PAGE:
For savvy beer hunters, the experience is typical and always aggravating. When The Bruery sold tickets to the release party for its lauded Black Tuesday imperial stout in September 2010, the server crash caused by over-eager fans was so crippling, it knocked out office email, internet and the online store, and the sale had to be pushed to the following day. Despite the convoluted systems Three Floyds Brewing has designed for its annual Dark Lord release day, problems with line-cutting and counterfeit tickets continue. The wait in line just to get inside Russian River’s Santa Rosa brewpub for an opportunity to sip Pliny the Younger each February can be as long as seven hours.
Yet limited brewery-only releases—drafts or bottles that pour just once every year or so—continue to draw more attention and demand. Beer nerds gladly spend half a day watching web pages refresh, drop hundreds of dollars on a few bottles and travel across the country to pick them up. Why?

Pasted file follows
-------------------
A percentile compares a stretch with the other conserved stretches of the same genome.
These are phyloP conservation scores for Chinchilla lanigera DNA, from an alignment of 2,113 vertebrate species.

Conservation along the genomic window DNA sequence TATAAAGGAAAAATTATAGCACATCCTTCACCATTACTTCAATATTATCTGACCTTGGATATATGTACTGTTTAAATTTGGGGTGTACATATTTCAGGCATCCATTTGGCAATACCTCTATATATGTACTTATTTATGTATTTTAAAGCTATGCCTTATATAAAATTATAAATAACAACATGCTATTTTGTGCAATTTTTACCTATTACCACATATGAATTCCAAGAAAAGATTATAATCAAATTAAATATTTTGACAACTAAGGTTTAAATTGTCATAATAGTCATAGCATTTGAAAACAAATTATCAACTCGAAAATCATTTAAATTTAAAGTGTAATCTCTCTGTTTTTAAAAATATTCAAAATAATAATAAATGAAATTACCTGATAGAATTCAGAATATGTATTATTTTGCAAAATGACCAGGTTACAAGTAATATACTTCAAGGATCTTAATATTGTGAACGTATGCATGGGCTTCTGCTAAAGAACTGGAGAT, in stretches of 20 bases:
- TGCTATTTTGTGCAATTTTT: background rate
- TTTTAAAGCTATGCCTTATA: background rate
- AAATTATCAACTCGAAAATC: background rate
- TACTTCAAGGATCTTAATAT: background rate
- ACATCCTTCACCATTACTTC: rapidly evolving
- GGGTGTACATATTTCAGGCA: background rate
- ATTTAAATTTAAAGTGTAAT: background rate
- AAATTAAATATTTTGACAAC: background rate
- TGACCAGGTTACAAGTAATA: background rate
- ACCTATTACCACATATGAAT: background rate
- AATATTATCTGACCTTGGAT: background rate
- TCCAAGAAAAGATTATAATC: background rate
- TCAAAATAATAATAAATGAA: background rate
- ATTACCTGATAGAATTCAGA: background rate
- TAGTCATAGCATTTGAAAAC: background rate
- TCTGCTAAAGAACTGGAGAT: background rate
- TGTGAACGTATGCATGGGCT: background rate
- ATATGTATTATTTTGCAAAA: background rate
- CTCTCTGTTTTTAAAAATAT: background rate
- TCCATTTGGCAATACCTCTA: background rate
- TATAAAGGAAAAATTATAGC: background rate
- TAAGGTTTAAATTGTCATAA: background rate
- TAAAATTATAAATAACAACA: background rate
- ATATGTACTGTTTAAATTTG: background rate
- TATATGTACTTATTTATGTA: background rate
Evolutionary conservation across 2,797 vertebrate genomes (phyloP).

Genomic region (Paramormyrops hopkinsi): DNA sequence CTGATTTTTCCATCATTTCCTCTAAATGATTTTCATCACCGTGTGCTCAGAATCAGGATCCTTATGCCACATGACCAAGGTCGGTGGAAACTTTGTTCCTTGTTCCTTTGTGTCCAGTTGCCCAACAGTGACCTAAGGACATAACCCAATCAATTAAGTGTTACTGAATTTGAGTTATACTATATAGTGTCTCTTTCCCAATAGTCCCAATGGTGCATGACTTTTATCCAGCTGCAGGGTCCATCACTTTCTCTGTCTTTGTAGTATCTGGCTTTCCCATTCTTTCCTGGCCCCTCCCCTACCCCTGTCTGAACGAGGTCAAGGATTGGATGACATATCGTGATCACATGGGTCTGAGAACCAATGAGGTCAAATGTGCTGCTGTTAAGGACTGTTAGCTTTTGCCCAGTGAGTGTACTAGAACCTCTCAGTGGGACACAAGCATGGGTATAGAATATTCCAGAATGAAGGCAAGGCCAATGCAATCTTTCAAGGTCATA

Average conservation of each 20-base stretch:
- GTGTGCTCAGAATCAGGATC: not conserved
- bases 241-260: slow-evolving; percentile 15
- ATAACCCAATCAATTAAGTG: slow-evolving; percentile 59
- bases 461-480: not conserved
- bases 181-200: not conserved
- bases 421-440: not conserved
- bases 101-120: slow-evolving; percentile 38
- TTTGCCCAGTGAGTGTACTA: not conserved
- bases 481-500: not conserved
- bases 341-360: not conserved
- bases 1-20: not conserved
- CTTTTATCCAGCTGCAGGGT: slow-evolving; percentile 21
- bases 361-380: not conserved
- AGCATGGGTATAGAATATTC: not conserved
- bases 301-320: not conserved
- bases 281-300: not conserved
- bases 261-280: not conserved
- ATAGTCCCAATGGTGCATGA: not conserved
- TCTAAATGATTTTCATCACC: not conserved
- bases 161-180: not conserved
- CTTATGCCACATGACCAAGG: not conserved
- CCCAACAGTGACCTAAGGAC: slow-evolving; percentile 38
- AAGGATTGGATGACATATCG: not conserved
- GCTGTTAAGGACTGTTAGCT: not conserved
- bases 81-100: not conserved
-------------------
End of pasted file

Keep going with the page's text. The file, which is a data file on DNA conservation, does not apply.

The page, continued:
To find out, I spent half a day watching web pages refresh, dropped $265 on six bottles of Duck Duck Gooze and traveled to The Lost Abbey’s tasting room in San Diego, where I stand before a sign decorated with cartoon duckies. The waterfowl have already led me to a nearby tent, where I present my hard-won order confirmation in exchange for an envelope with a receipt, a sticker and a ticket for a tiny pour of Duck Duck Gooze 2013.